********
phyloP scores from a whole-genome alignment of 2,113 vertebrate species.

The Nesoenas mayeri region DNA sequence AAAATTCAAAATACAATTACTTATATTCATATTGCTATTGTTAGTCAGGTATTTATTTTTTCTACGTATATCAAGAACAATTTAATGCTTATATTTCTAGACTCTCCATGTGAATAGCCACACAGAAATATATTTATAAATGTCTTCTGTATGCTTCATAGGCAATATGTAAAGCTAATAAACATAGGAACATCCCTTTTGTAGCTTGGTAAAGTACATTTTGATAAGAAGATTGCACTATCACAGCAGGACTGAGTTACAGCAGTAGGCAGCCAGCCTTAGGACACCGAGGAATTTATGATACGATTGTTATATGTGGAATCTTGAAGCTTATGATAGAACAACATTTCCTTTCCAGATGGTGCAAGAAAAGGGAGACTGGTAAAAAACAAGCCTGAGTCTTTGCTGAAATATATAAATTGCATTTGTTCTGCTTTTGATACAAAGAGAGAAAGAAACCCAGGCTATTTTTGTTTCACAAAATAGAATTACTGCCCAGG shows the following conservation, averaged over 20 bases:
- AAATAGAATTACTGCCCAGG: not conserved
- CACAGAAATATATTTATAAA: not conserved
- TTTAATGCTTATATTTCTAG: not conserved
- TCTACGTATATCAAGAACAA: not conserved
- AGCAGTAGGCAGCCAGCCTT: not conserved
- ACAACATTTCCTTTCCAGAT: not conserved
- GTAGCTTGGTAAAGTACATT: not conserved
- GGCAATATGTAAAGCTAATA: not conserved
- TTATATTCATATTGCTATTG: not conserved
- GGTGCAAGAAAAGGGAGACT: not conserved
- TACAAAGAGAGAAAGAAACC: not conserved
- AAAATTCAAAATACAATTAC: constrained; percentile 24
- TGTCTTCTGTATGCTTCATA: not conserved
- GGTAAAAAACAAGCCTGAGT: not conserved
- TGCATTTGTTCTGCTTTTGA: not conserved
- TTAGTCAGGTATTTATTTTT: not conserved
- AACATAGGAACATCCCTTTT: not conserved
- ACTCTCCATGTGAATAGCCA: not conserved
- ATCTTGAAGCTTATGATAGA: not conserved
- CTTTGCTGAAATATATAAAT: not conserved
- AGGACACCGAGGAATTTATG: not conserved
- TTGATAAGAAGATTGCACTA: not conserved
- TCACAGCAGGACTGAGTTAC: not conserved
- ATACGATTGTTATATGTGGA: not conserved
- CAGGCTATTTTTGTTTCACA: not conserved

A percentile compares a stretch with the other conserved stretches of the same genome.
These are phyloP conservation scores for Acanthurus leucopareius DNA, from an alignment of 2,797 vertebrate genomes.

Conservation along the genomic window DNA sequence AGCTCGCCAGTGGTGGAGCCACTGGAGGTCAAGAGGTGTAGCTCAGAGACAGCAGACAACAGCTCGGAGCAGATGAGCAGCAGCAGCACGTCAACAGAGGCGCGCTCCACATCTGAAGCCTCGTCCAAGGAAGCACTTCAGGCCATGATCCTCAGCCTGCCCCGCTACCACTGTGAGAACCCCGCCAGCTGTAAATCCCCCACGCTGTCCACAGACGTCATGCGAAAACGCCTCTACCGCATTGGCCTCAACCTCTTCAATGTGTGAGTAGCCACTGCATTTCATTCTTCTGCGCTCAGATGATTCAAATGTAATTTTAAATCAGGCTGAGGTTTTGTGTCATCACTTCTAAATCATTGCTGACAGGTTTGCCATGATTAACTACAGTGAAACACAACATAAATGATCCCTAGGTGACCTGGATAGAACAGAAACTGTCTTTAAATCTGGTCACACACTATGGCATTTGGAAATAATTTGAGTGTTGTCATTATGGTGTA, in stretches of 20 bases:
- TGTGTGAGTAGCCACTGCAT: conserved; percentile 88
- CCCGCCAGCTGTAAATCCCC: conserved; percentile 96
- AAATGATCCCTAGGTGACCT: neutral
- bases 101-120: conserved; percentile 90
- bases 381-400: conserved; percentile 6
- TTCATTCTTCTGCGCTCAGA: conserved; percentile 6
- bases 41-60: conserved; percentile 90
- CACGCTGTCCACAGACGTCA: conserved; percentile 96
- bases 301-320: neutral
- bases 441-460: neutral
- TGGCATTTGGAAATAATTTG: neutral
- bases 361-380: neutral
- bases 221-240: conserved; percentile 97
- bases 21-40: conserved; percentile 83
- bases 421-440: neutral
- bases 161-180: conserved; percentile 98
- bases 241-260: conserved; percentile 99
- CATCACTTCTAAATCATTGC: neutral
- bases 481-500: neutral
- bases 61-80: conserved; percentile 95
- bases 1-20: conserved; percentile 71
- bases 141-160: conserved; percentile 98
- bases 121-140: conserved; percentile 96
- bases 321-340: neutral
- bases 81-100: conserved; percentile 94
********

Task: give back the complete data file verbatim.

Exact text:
phyloP scores from a whole-genome alignment of 2,113 vertebrate species.

The Nesoenas mayeri region DNA sequence AAAATTCAAAATACAATTACTTATATTCATATTGCTATTGTTAGTCAGGTATTTATTTTTTCTACGTATATCAAGAACAATTTAATGCTTATATTTCTAGACTCTCCATGTGAATAGCCACACAGAAATATATTTATAAATGTCTTCTGTATGCTTCATAGGCAATATGTAAAGCTAATAAACATAGGAACATCCCTTTTGTAGCTTGGTAAAGTACATTTTGATAAGAAGATTGCACTATCACAGCAGGACTGAGTTACAGCAGTAGGCAGCCAGCCTTAGGACACCGAGGAATTTATGATACGATTGTTATATGTGGAATCTTGAAGCTTATGATAGAACAACATTTCCTTTCCAGATGGTGCAAGAAAAGGGAGACTGGTAAAAAACAAGCCTGAGTCTTTGCTGAAATATATAAATTGCATTTGTTCTGCTTTTGATACAAAGAGAGAAAGAAACCCAGGCTATTTTTGTTTCACAAAATAGAATTACTGCCCAGG shows the following conservation, averaged over 20 bases:
- AAATAGAATTACTGCCCAGG: not conserved
- CACAGAAATATATTTATAAA: not conserved
- TTTAATGCTTATATTTCTAG: not conserved
- TCTACGTATATCAAGAACAA: not conserved
- AGCAGTAGGCAGCCAGCCTT: not conserved
- ACAACATTTCCTTTCCAGAT: not conserved
- GTAGCTTGGTAAAGTACATT: not conserved
- GGCAATATGTAAAGCTAATA: not conserved
- TTATATTCATATTGCTATTG: not conserved
- GGTGCAAGAAAAGGGAGACT: not conserved
- TACAAAGAGAGAAAGAAACC: not conserved
- AAAATTCAAAATACAATTAC: constrained; percentile 24
- TGTCTTCTGTATGCTTCATA: not conserved
- GGTAAAAAACAAGCCTGAGT: not conserved
- TGCATTTGTTCTGCTTTTGA: not conserved
- TTAGTCAGGTATTTATTTTT: not conserved
- AACATAGGAACATCCCTTTT: not conserved
- ACTCTCCATGTGAATAGCCA: not conserved
- ATCTTGAAGCTTATGATAGA: not conserved
- CTTTGCTGAAATATATAAAT: not conserved
- AGGACACCGAGGAATTTATG: not conserved
- TTGATAAGAAGATTGCACTA: not conserved
- TCACAGCAGGACTGAGTTAC: not conserved
- ATACGATTGTTATATGTGGA: not conserved
- CAGGCTATTTTTGTTTCACA: not conserved

A percentile compares a stretch with the other conserved stretches of the same genome.
These are phyloP conservation scores for Acanthurus leucopareius DNA, from an alignment of 2,797 vertebrate genomes.

Conservation along the genomic window DNA sequence AGCTCGCCAGTGGTGGAGCCACTGGAGGTCAAGAGGTGTAGCTCAGAGACAGCAGACAACAGCTCGGAGCAGATGAGCAGCAGCAGCACGTCAACAGAGGCGCGCTCCACATCTGAAGCCTCGTCCAAGGAAGCACTTCAGGCCATGATCCTCAGCCTGCCCCGCTACCACTGTGAGAACCCCGCCAGCTGTAAATCCCCCACGCTGTCCACAGACGTCATGCGAAAACGCCTCTACCGCATTGGCCTCAACCTCTTCAATGTGTGAGTAGCCACTGCATTTCATTCTTCTGCGCTCAGATGATTCAAATGTAATTTTAAATCAGGCTGAGGTTTTGTGTCATCACTTCTAAATCATTGCTGACAGGTTTGCCATGATTAACTACAGTGAAACACAACATAAATGATCCCTAGGTGACCTGGATAGAACAGAAACTGTCTTTAAATCTGGTCACACACTATGGCATTTGGAAATAATTTGAGTGTTGTCATTATGGTGTA, in stretches of 20 bases:
- TGTGTGAGTAGCCACTGCAT: conserved; percentile 88
- CCCGCCAGCTGTAAATCCCC: conserved; percentile 96
- AAATGATCCCTAGGTGACCT: neutral
- bases 101-120: conserved; percentile 90
- bases 381-400: conserved; percentile 6
- TTCATTCTTCTGCGCTCAGA: conserved; percentile 6
- bases 41-60: conserved; percentile 90
- CACGCTGTCCACAGACGTCA: conserved; percentile 96
- bases 301-320: neutral
- bases 441-460: neutral
- TGGCATTTGGAAATAATTTG: neutral
- bases 361-380: neutral
- bases 221-240: conserved; percentile 97
- bases 21-40: conserved; percentile 83
- bases 421-440: neutral
- bases 161-180: conserved; percentile 98
- bases 241-260: conserved; percentile 99
- CATCACTTCTAAATCATTGC: neutral
- bases 481-500: neutral
- bases 61-80: conserved; percentile 95
- bases 1-20: conserved; percentile 71
- bases 141-160: conserved; percentile 98
- bases 121-140: conserved; percentile 96
- bases 321-340: neutral
- bases 81-100: conserved; percentile 94